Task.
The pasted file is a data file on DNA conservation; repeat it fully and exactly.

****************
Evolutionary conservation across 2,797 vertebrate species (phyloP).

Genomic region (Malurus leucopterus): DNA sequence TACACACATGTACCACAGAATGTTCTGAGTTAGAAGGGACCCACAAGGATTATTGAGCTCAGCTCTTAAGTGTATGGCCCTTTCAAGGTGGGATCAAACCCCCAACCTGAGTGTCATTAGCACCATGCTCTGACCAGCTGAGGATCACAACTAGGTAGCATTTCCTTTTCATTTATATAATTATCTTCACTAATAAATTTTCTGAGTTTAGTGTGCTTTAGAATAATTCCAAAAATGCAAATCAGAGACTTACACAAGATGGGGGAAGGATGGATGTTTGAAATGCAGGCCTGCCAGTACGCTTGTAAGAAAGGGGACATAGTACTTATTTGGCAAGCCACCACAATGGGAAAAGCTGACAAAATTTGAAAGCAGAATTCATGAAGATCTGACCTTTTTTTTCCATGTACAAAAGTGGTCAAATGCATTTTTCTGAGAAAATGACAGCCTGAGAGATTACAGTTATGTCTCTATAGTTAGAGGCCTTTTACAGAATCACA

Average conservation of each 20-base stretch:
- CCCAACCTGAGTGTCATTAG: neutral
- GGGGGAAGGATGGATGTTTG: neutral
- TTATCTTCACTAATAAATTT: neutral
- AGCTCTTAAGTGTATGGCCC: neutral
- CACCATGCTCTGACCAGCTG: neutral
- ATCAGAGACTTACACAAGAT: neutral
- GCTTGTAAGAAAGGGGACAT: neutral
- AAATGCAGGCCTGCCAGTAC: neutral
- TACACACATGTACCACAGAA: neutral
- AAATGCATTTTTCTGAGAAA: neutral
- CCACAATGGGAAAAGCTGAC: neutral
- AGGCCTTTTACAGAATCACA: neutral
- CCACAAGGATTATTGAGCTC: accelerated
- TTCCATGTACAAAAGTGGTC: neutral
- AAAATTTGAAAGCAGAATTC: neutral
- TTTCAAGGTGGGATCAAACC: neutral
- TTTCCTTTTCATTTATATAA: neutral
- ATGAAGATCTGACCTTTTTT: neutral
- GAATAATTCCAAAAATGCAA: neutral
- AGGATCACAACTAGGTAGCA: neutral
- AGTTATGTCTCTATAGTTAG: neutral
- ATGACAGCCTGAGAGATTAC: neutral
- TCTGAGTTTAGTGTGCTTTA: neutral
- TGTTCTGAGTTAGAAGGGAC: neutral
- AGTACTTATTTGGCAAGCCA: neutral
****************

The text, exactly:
Evolutionary conservation across 2,797 vertebrate species (phyloP).

Genomic region (Malurus leucopterus): DNA sequence TACACACATGTACCACAGAATGTTCTGAGTTAGAAGGGACCCACAAGGATTATTGAGCTCAGCTCTTAAGTGTATGGCCCTTTCAAGGTGGGATCAAACCCCCAACCTGAGTGTCATTAGCACCATGCTCTGACCAGCTGAGGATCACAACTAGGTAGCATTTCCTTTTCATTTATATAATTATCTTCACTAATAAATTTTCTGAGTTTAGTGTGCTTTAGAATAATTCCAAAAATGCAAATCAGAGACTTACACAAGATGGGGGAAGGATGGATGTTTGAAATGCAGGCCTGCCAGTACGCTTGTAAGAAAGGGGACATAGTACTTATTTGGCAAGCCACCACAATGGGAAAAGCTGACAAAATTTGAAAGCAGAATTCATGAAGATCTGACCTTTTTTTTCCATGTACAAAAGTGGTCAAATGCATTTTTCTGAGAAAATGACAGCCTGAGAGATTACAGTTATGTCTCTATAGTTAGAGGCCTTTTACAGAATCACA

Average conservation of each 20-base stretch:
- CCCAACCTGAGTGTCATTAG: neutral
- GGGGGAAGGATGGATGTTTG: neutral
- TTATCTTCACTAATAAATTT: neutral
- AGCTCTTAAGTGTATGGCCC: neutral
- CACCATGCTCTGACCAGCTG: neutral
- ATCAGAGACTTACACAAGAT: neutral
- GCTTGTAAGAAAGGGGACAT: neutral
- AAATGCAGGCCTGCCAGTAC: neutral
- TACACACATGTACCACAGAA: neutral
- AAATGCATTTTTCTGAGAAA: neutral
- CCACAATGGGAAAAGCTGAC: neutral
- AGGCCTTTTACAGAATCACA: neutral
- CCACAAGGATTATTGAGCTC: accelerated
- TTCCATGTACAAAAGTGGTC: neutral
- AAAATTTGAAAGCAGAATTC: neutral
- TTTCAAGGTGGGATCAAACC: neutral
- TTTCCTTTTCATTTATATAA: neutral
- ATGAAGATCTGACCTTTTTT: neutral
- GAATAATTCCAAAAATGCAA: neutral
- AGGATCACAACTAGGTAGCA: neutral
- AGTTATGTCTCTATAGTTAG: neutral
- ATGACAGCCTGAGAGATTAC: neutral
- TCTGAGTTTAGTGTGCTTTA: neutral
- TGTTCTGAGTTAGAAGGGAC: neutral
- AGTACTTATTTGGCAAGCCA: neutral